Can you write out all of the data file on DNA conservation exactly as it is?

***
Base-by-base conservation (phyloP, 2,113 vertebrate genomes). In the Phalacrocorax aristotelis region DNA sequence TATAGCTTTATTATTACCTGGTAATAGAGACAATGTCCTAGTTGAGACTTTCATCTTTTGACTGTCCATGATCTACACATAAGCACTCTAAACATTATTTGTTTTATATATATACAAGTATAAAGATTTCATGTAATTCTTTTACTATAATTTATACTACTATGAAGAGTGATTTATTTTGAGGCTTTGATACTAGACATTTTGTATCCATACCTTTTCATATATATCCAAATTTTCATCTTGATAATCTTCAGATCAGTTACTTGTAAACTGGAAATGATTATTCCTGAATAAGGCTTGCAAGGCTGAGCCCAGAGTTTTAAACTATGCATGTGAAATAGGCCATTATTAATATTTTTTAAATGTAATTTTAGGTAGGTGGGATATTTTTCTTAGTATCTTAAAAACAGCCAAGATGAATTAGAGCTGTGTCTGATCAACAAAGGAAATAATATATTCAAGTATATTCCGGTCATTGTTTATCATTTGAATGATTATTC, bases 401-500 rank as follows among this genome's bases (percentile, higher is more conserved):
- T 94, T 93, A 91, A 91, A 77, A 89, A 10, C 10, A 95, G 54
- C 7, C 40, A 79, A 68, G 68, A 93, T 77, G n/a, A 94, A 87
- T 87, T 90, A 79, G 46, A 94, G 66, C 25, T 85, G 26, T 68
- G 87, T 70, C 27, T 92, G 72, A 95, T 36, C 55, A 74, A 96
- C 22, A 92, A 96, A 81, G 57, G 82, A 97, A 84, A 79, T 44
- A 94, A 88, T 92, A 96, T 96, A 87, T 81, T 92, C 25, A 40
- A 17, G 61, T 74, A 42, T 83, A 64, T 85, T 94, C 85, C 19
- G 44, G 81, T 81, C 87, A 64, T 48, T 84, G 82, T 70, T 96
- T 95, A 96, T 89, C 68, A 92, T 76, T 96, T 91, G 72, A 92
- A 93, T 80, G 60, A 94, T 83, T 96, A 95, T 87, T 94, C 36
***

Base-by-base conservation (phyloP, 2,113 vertebrate genomes). In the Phalacrocorax aristotelis region DNA sequence TATAGCTTTATTATTACCTGGTAATAGAGACAATGTCCTAGTTGAGACTTTCATCTTTTGACTGTCCATGATCTACACATAAGCACTCTAAACATTATTTGTTTTATATATATACAAGTATAAAGATTTCATGTAATTCTTTTACTATAATTTATACTACTATGAAGAGTGATTTATTTTGAGGCTTTGATACTAGACATTTTGTATCCATACCTTTTCATATATATCCAAATTTTCATCTTGATAATCTTCAGATCAGTTACTTGTAAACTGGAAATGATTATTCCTGAATAAGGCTTGCAAGGCTGAGCCCAGAGTTTTAAACTATGCATGTGAAATAGGCCATTATTAATATTTTTTAAATGTAATTTTAGGTAGGTGGGATATTTTTCTTAGTATCTTAAAAACAGCCAAGATGAATTAGAGCTGTGTCTGATCAACAAAGGAAATAATATATTCAAGTATATTCCGGTCATTGTTTATCATTTGAATGATTATTC, bases 401-500 rank as follows among this genome's bases (percentile, higher is more conserved):
- T 94, T 93, A 91, A 91, A 77, A 89, A 10, C 10, A 95, G 54
- C 7, C 40, A 79, A 68, G 68, A 93, T 77, G n/a, A 94, A 87
- T 87, T 90, A 79, G 46, A 94, G 66, C 25, T 85, G 26, T 68
- G 87, T 70, C 27, T 92, G 72, A 95, T 36, C 55, A 74, A 96
- C 22, A 92, A 96, A 81, G 57, G 82, A 97, A 84, A 79, T 44
- A 94, A 88, T 92, A 96, T 96, A 87, T 81, T 92, C 25, A 40
- A 17, G 61, T 74, A 42, T 83, A 64, T 85, T 94, C 85, C 19
- G 44, G 81, T 81, C 87, A 64, T 48, T 84, G 82, T 70, T 96
- T 95, A 96, T 89, C 68, A 92, T 76, T 96, T 91, G 72, A 92
- A 93, T 80, G 60, A 94, T 83, T 96, A 95, T 87, T 94, C 36